The Hupa Indians, known officially as the Hoopa Valley Tribe, are American Indians native to California’s Hoopa Valley. The tribe’s traditional language also called Hupa is part of the Athabaskan linguistic family and connects the Hupa Indians to other western native peoples from Alaskan nations to the Navajo and Apache. It is thought that the Hupa Indians have inhabited the Hoopa Valley for at least 4,000 years and only made contact with American settlers comparatively recently in the mid-19th century. The Hupa Indians remain in the Hoopa Valley, a region that was designated as a reservation in 1876.

Since American settlers did not arrive in the Hoopa Valley until the mid 1800s, the Hupa Indians have been able to preserve a great deal of traditional cultural and history. Prior to contact, the tribe lived in permanent villages in houses made of red cedar planks, navigated the Trinity and Klamath rivers in dugout canoes and subsisted on agricultural and hunting practices. The Trinity River’s semiannual king salmon run was a crucial tribal support.

In addition to fishing salmon, the Hupa Indians also baked acorn bread and hunted deer and elk with bows and arrows made of syringa shoots. The hunters would wear the skin of prey to cover human odor. Deer were hunted with arrows, captured in snares or driven into the water by packs of dogs. Meat was cooked by roasting over a fire or burying it in ashes encased in the animal’s stomach. Both fish and meat were smoked as a preservative measure.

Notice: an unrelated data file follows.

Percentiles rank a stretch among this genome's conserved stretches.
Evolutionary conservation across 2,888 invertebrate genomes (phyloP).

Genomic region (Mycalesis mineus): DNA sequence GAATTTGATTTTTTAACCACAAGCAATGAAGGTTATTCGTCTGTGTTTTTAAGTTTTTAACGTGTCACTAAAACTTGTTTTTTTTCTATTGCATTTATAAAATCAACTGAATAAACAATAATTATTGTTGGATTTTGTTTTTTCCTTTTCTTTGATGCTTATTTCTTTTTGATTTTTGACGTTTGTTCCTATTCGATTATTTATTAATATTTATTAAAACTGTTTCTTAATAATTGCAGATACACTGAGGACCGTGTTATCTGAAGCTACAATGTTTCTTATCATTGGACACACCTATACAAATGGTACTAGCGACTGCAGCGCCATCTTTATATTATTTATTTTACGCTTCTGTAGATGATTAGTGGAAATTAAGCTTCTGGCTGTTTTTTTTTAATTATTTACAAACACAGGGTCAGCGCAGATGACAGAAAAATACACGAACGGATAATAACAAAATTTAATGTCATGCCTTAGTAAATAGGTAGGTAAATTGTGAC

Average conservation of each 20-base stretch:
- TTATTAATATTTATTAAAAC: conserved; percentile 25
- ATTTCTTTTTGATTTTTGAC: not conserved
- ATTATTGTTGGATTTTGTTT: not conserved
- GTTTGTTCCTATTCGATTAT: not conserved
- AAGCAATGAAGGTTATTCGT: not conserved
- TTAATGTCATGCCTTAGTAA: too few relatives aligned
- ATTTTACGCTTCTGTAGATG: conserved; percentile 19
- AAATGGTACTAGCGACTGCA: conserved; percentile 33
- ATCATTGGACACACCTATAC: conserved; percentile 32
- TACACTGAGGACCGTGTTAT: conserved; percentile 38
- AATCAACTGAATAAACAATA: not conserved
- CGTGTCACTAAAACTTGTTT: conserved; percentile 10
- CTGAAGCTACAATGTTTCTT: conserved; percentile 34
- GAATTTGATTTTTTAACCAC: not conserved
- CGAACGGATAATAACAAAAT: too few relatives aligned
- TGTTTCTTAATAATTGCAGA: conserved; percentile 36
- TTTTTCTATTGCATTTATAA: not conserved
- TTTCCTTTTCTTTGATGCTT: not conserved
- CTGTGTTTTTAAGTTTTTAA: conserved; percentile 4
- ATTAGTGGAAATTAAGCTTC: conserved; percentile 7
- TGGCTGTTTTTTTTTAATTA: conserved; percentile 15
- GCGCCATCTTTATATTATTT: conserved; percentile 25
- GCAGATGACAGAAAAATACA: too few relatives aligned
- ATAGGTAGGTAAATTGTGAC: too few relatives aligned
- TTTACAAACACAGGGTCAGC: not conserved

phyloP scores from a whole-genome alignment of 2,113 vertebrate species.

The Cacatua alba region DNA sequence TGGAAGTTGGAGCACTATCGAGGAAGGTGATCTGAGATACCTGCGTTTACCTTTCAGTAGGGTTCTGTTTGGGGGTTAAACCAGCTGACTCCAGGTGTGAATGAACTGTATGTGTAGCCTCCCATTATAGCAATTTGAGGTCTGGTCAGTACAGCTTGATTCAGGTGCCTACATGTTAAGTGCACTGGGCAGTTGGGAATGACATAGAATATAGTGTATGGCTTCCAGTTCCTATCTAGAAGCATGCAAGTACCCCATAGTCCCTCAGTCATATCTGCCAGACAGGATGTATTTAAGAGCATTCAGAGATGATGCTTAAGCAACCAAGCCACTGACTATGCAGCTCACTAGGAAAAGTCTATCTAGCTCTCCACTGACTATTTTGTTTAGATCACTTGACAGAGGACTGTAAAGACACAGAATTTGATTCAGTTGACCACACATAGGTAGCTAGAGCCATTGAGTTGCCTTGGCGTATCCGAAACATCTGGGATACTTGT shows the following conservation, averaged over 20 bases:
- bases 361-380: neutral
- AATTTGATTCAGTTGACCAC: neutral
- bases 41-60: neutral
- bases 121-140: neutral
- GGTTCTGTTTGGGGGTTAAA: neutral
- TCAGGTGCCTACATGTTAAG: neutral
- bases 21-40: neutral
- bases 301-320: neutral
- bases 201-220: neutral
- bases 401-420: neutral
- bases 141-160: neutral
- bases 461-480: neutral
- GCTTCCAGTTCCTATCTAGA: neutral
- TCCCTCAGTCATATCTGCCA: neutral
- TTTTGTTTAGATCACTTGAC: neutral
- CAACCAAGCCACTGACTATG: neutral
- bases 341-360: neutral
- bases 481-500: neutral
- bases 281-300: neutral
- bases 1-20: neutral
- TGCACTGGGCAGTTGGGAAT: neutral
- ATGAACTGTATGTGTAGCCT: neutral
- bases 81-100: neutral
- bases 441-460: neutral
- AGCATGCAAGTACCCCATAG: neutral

American settlers first made contact with the Hupa Indians when they pushed into the Hoopa Valley in the mid 19th century in search of gold and furs. At this time, the tribe was lead by a chief known as Ahrookoos, a position that was granted based on wealth and that could be passed from father to son. A United States military post was established on Hupa land in 1855 where it remained until 1892.

The Hupa Indians along with the South Fork, Redwood and Grouse Creek tribes negotiated a Peace and Friendship treaty with the United States in 1864. The treaty was ratified by the American government in 1876, and the Hoopa Valley was designated as the Hupa Indian reservation. The reservation includes an area of approximately 141 square miles (365 square kilometers).

Unlike many other Native American tribes, the Hupa Indians were never forcibly removed from their ancestral lands and have had relatively peaceful interactions with the United States government, military and American settlers. The tribe is governed by a seven member-tribal council and administers several commercial enterprises including gaming, lodging, basic services and timber logging. The tribal government provides many social services such as adult vocational and continuing education, tribal police and fire departments, a medical center, human services, and a tribal court and housing authority.

America Explained is dedicated to providing accurate and trustworthy information. We carefully select reputable sources and employ a rigorous fact-checking process to maintain the highest standards. To learn more about our commitment to accuracy, read our editorial process.
Discussion Comments
America Explained, in your inbox

Our latest articles, guides, and more, delivered daily.

America Explained, in your inbox

Our latest articles, guides, and more, delivered daily.